* Not really. My headline is merely a bit of snark based on a May 29th Tribune editorial about the Chicago pension reform bill entitled “Quinn to city: Drop dead”…
Quinn, the self-described I-was-put-on-Earth-to-get-this-done pension reformer, should have signed the bill seven weeks ago. Instead, he’s been playing the role of fictional superhero, claiming to be protecting Chicago property taxpayers by sitting on the bill.
“I’m committed to property tax reform and property tax relief,” Quinn said recently of the bill on his desk. “We’re going to look at the bill and we’ll review it.”
But if Quinn vetoes the bill, and it appears he might, that action would come at the expense of Chicago taxpayers, not at their benefit. […]
The clock is running. Sign the bill. Quit fretting about the impact on your re-election chances. Let Chicago help itself.
Stop telling this City to Drop Dead.
If Quinn had listened to the Tribune and signed the city’s pension bill in April, would Mayor Rahm Emanuel have switched gears and passed a 911 service tax hike to cover the pension reform’s first-year costs? Heck no.
Politics 101: Never take political advice from editorial boards.
* Speaking of which, this is from a Sun-Times editorial last week urging Quinn to sign the bill…
Quinn’s Republican opponent in the race for governor, Bruce Rauner, opposes the pension bill and likely will blame Quinn if Chicago property taxes rise. Quinn easily can swat away such a disingenuous claim.
Um, no, it won’t be easy. At all. This was a big risk by Quinn.
* But let’s get back to the Tribune. Here is part of Rauner’s statement from yesterday…
Despite pledging to lower property taxes for homeowners, Gov. Quinn broke yet another promise by signing the Chicago pension bill into law, thereby forcing City Hall to raise property taxes on hardworking Chicagoans. Even if the city diverted $50 million in new 911 emergency phone tax revenue to pay for the pension bill, City Hall would still face a massive shortfall over the five-year phase-in, paving the way for a massive property tax hike.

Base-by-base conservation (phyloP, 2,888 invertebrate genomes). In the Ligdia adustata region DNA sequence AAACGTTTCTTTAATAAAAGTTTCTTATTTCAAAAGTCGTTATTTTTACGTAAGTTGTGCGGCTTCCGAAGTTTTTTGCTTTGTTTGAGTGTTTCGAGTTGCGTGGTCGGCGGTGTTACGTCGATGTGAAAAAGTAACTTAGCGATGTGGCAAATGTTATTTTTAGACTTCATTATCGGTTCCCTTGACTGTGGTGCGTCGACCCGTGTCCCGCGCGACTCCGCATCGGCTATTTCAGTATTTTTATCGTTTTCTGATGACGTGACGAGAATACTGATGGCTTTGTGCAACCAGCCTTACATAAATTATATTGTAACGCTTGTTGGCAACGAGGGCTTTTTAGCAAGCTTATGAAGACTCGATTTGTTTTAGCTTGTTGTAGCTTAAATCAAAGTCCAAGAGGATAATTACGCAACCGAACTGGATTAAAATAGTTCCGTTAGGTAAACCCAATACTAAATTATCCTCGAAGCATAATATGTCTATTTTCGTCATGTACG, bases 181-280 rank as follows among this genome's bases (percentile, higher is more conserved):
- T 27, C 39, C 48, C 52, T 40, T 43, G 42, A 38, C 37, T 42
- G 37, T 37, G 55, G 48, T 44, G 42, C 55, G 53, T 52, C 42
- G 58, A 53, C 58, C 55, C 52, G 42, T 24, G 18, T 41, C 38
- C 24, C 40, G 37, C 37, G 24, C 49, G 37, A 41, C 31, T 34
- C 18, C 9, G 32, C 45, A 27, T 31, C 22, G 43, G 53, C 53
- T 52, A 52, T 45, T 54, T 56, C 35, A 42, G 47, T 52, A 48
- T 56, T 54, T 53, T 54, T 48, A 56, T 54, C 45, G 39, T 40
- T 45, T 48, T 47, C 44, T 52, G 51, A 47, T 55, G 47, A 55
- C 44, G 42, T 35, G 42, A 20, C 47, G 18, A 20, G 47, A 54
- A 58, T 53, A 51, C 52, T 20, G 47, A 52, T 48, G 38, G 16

Without that pension reform bill, the property tax hikes would’ve been much, much larger and Rauner knows it.
* Today’s Tribune editorial only briefly mentioned Rauner…
Sure enough, it took only minutes for his Republican opponent, Bruce Rauner to issue a statement accusing Quinn of “forcing City Hall to raise property taxes on hardworking Chicagoans.”
Quinn did nothing of the sort. As he pointed out in his signing statement, the original bill would have mandated a property increase. Quinn and others objected loudly, and that provision was scrapped.
What? No hyperbolic insanity about how Rauner wants to ruin Chicago? Funny how that page can be so reserved when it comes to their guy and so way, WAY over the top when it comes to Quinn.
* Mayor Emanuel wasn’t so reserved yesterday…
“Bruce Rauner needs to learn that there is a difference between running for office and actually serving. The economic future of the state’s largest city and the retirement of 60,000 workers is not a political football to be tossed around. Governor Quinn today stood up for Chicago. Bruce Rauner has merely confirmed his unwillingness to do so.”
* Anyway, despite the dismissiveness by the Trib, property taxes are gonna rise eventually. There’s just no way around it. Mark Brown…
There should be no doubt: This legislation is going to lead to a tax increase in Chicago, probably including property taxes, just maybe not this year if aldermen get their say in postponing it.
Emanuel’s plan would pay an additional $250 million a year in city revenue into these two pension funds by the fifth year—which adds up to an extra $750 million total over that period. That’s not chump change, and it has to come from somewhere. […]
In his own statement, Emanuel promised to “work with City Council in the coming months to find alternative options to replace property taxes as the source of the City’s first pension payment.”
Please note he said “first” pension payment. After that, all bets are off, including whether Emanuel will still be mayor when it comes time to identify the source of the second pension payment.